Last Saturday, two stories about green jobs caught my eye. One was in the Washington Post and the other in the Seattle Times. The Post article was a hand-wringing affair about the failure of energy efficiency efforts funded by stimulus dollars to create any of the promised green jobs. The Times article was a bit more positive, reporting about a training program I wrote about in a post titled Labor Sees Green Job Opportunity. The Times piece highlighted the first graduates of the program, created by the Laborers’ International Union of North America (LiUNA) to train weatherization workers. But the Times piece also asked the crucial question of one of the graduates, “will you be able to get a job?”
The graduate, Ahmalik Claiborne, answered, “I’m sure I can get a job . . . We are at the start of something good.” Not everyone is so optimistic. But it is important for our region’s problem solvers not to give in to pessimism. The fact is, our region is ahead of the rest of the country and getting green jobs right is better than getting them right now.
The Post piece deserves a response. First, in our region, as I wrote recently (Oregon’s Energy Policies Stimulate High Ranking), states and local governments have already been doing work in weatherization and energy efficiency. These measures account for Oregon and Washington’s consistently high ratings by the American Council for an Energy-Efficient Economy. The Post article focuses on some irresponsible use of weatherization dollars in Indiana (a sweetheart deal for a local contractor) and false starts in Virginia.
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The central thesis of the article is in this paragraph:
Nine months after Congress passed the $787 billion stimulus package, there is little tangible to show for one of its biggest single areas of investment, the $25 billion energy-efficiency effort. That points to one of the central tensions of President Obama’s landmark stimulus package: His goal was to inject money quickly into the economy while at the same time laying the groundwork for his broader, transformational agenda on energy, education and health care.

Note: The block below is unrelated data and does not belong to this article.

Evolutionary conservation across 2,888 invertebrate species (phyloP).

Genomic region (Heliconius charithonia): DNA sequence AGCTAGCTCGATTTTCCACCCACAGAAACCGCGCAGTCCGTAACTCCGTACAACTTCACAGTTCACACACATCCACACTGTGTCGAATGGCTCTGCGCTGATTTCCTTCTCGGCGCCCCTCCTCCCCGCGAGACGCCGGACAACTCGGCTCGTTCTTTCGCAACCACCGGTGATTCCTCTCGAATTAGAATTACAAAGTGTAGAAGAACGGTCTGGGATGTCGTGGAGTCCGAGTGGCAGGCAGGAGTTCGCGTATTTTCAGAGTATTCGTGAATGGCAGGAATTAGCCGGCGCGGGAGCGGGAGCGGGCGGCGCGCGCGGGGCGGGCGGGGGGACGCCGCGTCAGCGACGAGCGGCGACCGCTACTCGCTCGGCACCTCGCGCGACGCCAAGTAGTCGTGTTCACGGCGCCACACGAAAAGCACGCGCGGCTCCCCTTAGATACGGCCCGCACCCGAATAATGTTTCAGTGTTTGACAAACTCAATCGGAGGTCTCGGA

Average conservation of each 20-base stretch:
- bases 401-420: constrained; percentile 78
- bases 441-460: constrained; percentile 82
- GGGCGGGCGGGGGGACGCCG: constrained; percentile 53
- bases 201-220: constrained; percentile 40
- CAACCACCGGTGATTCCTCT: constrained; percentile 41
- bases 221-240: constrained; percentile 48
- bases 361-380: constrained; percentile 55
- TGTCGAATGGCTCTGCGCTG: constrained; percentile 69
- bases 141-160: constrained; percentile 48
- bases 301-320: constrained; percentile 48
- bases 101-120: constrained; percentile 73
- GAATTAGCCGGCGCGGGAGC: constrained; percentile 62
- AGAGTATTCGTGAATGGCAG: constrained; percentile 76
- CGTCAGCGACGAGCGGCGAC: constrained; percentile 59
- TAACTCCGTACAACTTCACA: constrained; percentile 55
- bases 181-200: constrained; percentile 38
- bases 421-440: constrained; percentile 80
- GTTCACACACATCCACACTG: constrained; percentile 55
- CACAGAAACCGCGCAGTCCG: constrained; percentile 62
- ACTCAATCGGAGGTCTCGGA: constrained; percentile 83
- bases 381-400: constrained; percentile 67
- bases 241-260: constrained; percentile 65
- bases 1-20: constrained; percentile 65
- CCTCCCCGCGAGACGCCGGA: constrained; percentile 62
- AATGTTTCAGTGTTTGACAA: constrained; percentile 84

And what is at stake for green jobs and our economy is articulated perfectly in the next paragraph.
Officials overseeing the energy-efficiency effort want to fundamentally alter the way the country uses energy. They are trying to craft initiatives that will produce real savings to build the case for continued private or public investment. And they are putting safeguards in place to avoid any spending scandals that could tarnish the effort.
What the article gets wrong is that the choice isn’t between creating jobs now and total failure of the effort. The truth is that if there isn’t a careful alignment of the multiple and fragmented interests in the energy efficiency economy, there is a good chance stimulus money won’t lead to long lasting green jobs. Sure, local and state governments could easily put all that money to work immediately by developing, for example, a crash course for thousands of unemployed workers in auditing buildings, then turn them loose on every building in sight. All that would yield is a lot of questionable audits without the necessary financing and project management in place to support households and businesses to take the next step of actually retrofitting their home or business. And what would those auditors do for work once the audits are done?
Training (Green Collar Jobs Start With Basic Skills), effective financing models (Portland Finds Our How Clean Energy Works) and managing the projects well (Color of Money) are important elements to line up so that demand is created and sustained and workers are trained for career ladder jobs. Projects with the potential to address these critical connections are getting started in our region, and now is not the time to slow the effort. But rushing ahead recklessly isn’t the answer either.
I will let Bob Peck the commissioner of public buildings, quoted in the Post article, have the last word.
“Is it possible or reasonable to think that the stimulus package could have moved faster moving into winter? I don’t know . . . But if you step back a couple feet and say, ‘where do we need to be in five years,’ then the steps we’re taking now are exactly right.”